Few photographers can say they have been taking pictures for 70 years, but 88-year-old Dorothy Bohm can.
Bohm first fell for London in 1939 when she marvelled at the skyline of “a city of spires, domes and palaces”.
Before moving to London, Bohm worked as a studio photographer in Manchester after studying photographic technology at Manchester College of Technology.
She settled in Hampstead, north London in 1956 after living in Paris and New York, but continued to travel for many years taking photographs in Israel, Europe, Egypt, Mexico and the Far East.
The current exhibition of Dorothy Bohm’s photography showcases her intrigue with London in the 1960s.
From an old woman standing isolated in Petticoat Lane, to a man smoking in Trafalgar Square and children playing in a Kensington alley, the photographs show a love for the London and its different inhabitants.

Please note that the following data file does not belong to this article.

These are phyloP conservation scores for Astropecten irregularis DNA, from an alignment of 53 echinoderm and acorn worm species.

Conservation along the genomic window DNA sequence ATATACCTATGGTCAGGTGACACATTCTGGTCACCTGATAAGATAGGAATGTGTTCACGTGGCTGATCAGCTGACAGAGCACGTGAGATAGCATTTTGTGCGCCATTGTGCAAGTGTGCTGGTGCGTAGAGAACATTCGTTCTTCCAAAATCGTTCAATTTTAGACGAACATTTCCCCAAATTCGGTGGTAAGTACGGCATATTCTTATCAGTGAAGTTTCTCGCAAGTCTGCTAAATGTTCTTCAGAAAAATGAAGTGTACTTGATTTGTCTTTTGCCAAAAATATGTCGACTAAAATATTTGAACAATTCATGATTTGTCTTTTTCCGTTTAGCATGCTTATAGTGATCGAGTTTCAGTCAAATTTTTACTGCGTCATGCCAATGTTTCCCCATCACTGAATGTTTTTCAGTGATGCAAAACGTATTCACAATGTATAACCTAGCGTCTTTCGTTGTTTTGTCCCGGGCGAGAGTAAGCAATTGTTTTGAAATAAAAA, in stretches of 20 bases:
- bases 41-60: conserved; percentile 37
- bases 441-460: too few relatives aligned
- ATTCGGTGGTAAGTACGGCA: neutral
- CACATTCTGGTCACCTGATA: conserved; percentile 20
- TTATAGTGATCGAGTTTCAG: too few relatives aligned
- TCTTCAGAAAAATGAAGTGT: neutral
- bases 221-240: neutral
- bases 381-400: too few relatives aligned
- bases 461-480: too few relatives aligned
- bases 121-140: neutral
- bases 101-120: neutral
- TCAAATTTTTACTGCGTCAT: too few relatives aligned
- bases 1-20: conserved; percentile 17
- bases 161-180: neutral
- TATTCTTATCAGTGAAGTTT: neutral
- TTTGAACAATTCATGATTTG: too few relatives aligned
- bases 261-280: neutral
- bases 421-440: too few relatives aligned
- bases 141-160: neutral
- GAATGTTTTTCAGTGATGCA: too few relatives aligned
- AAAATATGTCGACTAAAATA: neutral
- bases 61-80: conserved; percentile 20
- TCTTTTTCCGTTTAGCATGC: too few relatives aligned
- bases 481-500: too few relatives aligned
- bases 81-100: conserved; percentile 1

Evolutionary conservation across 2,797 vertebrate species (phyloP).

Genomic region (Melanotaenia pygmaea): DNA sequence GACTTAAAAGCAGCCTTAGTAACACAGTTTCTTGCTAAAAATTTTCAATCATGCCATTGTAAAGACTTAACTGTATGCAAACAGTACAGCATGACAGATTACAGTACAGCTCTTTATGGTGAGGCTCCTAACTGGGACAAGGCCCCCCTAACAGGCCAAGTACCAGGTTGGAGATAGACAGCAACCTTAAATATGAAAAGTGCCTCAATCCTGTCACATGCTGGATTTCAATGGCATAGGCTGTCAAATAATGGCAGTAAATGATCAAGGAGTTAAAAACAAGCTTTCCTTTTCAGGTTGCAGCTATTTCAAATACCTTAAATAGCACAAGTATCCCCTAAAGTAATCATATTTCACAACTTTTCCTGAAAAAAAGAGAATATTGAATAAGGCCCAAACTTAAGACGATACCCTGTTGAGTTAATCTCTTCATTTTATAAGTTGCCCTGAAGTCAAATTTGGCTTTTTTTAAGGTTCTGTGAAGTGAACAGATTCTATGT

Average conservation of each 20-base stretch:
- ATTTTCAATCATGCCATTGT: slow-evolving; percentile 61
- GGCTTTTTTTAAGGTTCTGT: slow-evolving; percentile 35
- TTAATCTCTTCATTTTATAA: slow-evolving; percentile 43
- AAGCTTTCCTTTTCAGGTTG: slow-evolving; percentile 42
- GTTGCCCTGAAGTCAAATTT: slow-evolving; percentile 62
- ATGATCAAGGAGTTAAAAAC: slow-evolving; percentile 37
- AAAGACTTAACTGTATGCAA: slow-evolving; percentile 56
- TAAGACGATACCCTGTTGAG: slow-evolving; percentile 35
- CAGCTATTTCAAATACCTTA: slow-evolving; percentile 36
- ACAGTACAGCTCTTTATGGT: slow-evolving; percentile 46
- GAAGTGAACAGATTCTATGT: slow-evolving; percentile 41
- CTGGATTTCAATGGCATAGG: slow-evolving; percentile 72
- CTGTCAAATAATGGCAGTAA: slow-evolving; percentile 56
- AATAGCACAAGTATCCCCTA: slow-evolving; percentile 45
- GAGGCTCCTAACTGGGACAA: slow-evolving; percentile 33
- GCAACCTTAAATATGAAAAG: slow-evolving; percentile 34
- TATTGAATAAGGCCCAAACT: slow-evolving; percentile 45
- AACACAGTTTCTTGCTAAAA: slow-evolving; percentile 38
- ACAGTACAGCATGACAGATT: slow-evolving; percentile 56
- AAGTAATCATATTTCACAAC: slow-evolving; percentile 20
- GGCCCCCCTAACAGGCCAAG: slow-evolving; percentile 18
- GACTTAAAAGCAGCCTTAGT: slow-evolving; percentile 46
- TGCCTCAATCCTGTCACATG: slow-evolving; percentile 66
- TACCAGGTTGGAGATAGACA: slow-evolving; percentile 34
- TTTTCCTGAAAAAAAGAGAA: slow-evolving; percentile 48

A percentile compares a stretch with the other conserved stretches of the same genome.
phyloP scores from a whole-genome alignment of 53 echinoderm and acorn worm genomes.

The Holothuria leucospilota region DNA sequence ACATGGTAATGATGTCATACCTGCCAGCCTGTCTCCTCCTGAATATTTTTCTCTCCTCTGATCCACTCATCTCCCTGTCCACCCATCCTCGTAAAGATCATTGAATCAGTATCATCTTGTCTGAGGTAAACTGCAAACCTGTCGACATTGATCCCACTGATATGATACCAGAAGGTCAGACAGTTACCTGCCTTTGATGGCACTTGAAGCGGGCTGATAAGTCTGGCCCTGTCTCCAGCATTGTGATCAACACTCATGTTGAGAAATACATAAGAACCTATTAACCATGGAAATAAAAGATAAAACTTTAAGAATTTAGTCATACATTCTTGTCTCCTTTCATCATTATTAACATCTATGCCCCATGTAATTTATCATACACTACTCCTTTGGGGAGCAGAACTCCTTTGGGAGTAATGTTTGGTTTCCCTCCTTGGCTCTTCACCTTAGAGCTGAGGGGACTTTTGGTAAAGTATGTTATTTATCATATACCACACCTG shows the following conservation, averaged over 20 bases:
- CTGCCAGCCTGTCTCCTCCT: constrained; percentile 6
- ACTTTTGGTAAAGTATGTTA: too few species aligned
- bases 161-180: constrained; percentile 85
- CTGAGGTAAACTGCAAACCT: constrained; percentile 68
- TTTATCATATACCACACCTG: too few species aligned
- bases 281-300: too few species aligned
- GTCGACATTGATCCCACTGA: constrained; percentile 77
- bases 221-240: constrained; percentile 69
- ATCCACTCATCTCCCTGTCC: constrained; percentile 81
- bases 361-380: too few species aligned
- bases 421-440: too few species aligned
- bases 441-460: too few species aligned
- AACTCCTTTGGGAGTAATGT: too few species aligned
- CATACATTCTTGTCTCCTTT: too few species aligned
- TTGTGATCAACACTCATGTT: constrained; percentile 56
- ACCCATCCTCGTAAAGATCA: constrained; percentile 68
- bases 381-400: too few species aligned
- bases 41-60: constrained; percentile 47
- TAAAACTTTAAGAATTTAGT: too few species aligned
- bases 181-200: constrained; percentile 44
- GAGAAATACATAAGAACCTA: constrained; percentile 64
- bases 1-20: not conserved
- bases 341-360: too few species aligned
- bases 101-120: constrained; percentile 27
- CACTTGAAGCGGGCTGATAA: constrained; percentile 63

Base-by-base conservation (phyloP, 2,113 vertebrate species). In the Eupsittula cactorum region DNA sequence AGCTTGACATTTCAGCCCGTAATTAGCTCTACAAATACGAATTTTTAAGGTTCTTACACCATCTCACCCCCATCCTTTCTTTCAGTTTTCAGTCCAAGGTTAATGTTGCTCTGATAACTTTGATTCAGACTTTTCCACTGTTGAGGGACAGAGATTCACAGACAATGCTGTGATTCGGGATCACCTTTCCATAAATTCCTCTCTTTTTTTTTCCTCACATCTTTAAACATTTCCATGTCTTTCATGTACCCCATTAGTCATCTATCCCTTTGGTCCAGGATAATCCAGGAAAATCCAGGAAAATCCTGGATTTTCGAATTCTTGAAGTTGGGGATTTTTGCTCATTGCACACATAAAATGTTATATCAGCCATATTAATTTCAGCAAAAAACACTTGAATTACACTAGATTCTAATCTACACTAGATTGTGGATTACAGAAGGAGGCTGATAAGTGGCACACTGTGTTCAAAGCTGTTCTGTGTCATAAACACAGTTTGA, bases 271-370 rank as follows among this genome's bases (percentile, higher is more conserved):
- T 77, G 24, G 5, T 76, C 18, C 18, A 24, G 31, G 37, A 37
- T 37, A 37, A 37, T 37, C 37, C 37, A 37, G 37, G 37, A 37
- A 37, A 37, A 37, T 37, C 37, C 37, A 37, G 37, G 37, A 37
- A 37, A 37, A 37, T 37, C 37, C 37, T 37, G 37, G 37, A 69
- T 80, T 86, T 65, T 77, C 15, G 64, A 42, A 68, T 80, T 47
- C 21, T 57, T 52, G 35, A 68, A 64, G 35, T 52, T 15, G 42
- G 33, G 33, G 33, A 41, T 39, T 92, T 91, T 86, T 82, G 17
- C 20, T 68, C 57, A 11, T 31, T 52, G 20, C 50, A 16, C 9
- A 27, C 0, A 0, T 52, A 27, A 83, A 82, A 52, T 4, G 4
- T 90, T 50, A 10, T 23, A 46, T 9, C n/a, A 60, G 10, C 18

“Almost every area had its own character and I knew I was undertaking a very difficult task,” says Bohm about her decision to extensively photograph London in the 60s.
“I tried not to be content with just the façade or outward appearance of things. I hoped to penetrate just beyond that, to portray living London: the people who pursued their daily occupations, walked, talked, ate or relaxed and dressed in the fashions of the time.”
Born into a Jewish-Lithuanian Family in East Prussia, Bohm was sent to England at the age of 14 to escape the threat of Nazism. She graduated from Manchester College of Technology in 1942 and set up her own local portrait studio in 1946. Her significant contribution to modern photography also includes co-founding The Photographers’ gallery in London.
Dorothy Bohm: Sixties London runs from 14 March to 28 April at Proud Chelsea. The exhibition is co-curated by Bohm and her daughter Monica Bohm-Duchen.